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I’m really grateful that one of my first speakers was badass Jason Momoa

"I had been creating languages for 10 years. But everybody else applying was equally skilled. So I figured the edge that I had was pretty much an endless amount of time—I was unemployed. I just decided: Well, let's just try to create the whole thing. In those rounds of judging, I created about 90 percent of the grammar—which is ridiculous for two months. Then I created 1,700 words of vocabulary—which is equally ridiculous for two months. Overall, I produced about 300 total pages of material. I figure that was probably what put it over the top."
posted by joseph conrad is fully awesome on Jul 10, 2014 - 23 comments

Fear and Loathing of the English Passive

Geoffrey Pullum talks about the passive voice [pdf]. (via) [more inside]
posted by nangar on Jul 10, 2014 - 37 comments

"A and not-A are mutually exclusive. That’s negation."

Welcome to Night Vale: where even “not” isn’t what it seems. All Things Linguistic considers how MeFi favorite Welcome to Night Vale  (previously) achieves its humor through violating certain deeply-held beliefs.
posted by Lexica on Jul 2, 2014 - 52 comments

'Whoa… big brain huh… cool!'"

Lovatt reasoned that if she could live with a dolphin around the clock, nurturing its interest in making human-like sounds, like a mother teaching a child to speak, they'd have more success. - stories from the NASA- funded project to teach Dolphins to talk using LSD (among other methods. )
posted by The Whelk on Jun 29, 2014 - 37 comments

Reel, real, rial

The Articulatory IPA: voiced bilabial plosive, voiceless alveolar fricative, onset r coda l, and more [more inside]
posted by the man of twists and turns on Jun 7, 2014 - 7 comments

Why is gender ever a thing?

A Linguist on the Story of Gendered Pronouns. Gretchen McCulloch talks about why we have pronouns, why gender is a thing in English, and how gender is a thing in other languages. [more inside]
posted by clavicle on Jun 4, 2014 - 111 comments

Anthropology, Archaeology and SETI

Archaeology, Anthropology and Interstellar Communication is a free book (PDF) from NASA. The premise is that communication with alien lifeforms will have some (cautious) analogues to interpreting past cultures, and to the work that anthropologists and linguists do cross-culturally. Among the 16 chapters are: Beyond Linear B - The Metasemiotic Challenge of Communication with Extraterrestrial Intelligence; Learning To Read - Interstellar Message Decipherment from Archaeological and Anthropological Perspectives; and, Mirrors of Our Assumptions: Lessons from an Arthritic Neanderthal.
posted by Rumple on May 23, 2014 - 27 comments

Nuclear Semiotics: Conveying Danger Across Eons (Possibly Via Cats)

26 miles east of Carlsbad, New Mexico and 2,150 feet underground, the Waste Isolation Pilot Plant (WIPP) brings new meaning to the phrase "built to last". The world's third deep geological nuclear waste repository, WIPP was designed to house radioactive material for 10,000 years. The primary challenge (keeping hazardous waste IN) was tackled by engineers. But for the secondary challenge - keeping living creatures OUT - the goverment recruited a team of geologists, linguists, astrophysicists, architects, artists, and writers. The job description included the words "the knowledge necessary to develop a marker system that will remain in operation during the performance period of the site - 10,000 years". Stymied by inevitable linguistic and orthographic drift, the group has discussed a wide array of ideas, some more fabulously demented than others (artificial moons, a nuclear containment-centric priesthood, a landscape of massive granite thorns). They intend to submit their final plan by 2028. [more inside]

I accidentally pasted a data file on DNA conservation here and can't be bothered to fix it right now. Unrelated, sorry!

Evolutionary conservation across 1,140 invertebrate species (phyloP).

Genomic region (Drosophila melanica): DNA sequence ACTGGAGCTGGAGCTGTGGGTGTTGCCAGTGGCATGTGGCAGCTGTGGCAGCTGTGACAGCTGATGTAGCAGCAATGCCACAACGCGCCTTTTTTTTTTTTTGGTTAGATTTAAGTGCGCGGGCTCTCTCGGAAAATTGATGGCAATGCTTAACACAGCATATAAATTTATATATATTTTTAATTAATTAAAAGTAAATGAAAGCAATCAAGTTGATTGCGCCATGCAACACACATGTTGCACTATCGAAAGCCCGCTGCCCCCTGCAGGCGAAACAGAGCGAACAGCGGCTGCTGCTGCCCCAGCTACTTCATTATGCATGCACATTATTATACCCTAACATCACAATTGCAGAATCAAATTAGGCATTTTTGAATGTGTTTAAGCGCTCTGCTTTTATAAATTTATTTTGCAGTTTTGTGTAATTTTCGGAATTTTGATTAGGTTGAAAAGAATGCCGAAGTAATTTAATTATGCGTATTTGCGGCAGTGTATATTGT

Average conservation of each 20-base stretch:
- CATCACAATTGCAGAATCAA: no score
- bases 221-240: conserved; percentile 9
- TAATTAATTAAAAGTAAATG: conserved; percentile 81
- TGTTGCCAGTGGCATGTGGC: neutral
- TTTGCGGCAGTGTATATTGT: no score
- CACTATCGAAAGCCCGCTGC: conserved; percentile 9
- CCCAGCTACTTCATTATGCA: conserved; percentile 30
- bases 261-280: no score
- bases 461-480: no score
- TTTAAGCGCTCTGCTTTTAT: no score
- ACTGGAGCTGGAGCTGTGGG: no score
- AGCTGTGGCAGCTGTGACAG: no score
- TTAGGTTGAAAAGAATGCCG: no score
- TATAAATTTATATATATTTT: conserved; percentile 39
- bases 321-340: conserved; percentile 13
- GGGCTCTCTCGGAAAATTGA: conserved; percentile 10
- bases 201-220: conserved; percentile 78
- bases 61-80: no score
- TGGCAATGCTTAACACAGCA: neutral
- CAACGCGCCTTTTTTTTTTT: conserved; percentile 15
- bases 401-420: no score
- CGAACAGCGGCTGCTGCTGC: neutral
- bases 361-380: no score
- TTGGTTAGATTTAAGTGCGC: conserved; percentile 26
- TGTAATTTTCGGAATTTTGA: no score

posted by julthumbscrew on May 23, 2014 - 87 comments

German animal names: Does it look like a pig? No? Are you sure?

A number of different languages utilize compounded words, but German has a number of fun examples in the animal kingdom: how to name animals in German (Compounding German words, previously)
posted by filthy light thief on May 22, 2014 - 77 comments

Genie.

Genie (born 1957) is the pseudonym of a feral child who was the victim of extraordinarily severe abuse, neglect and social isolation. Her circumstances are recorded prominently in the annals of abnormal child psychology. Born in Arcadia, California, United States, Genie's father kept her locked alone in a room from the age of 20 months to 13 years, 7 months, almost always strapped to a child's toilet or bound in a crib with her arms and legs completely immobilized.
"Secret of the Wild Child" - A 1997 NOVA episode.
posted by azarbayejani on May 18, 2014 - 45 comments

Figure N is an isometric view of the middle finger of his right hand.

Tranform any text into a patent application
posted by Jpfed on May 12, 2014 - 11 comments

The Largest Vocabulary in Hip Hop

Literary elites love to rep Shakespeare’s vocabulary: across his entire corpus, he uses 28,829 words, suggesting he knew over 100,000 words and arguably had the largest vocabulary, ever (average people have a vocab of 5,000 words). I decided to compare this data point against the most famous artists in hip hop. I used each artist’s first 35,000 lyrics. That way, prolific artists, such as Jay-Z, could be compared to newer artists, such as Drake.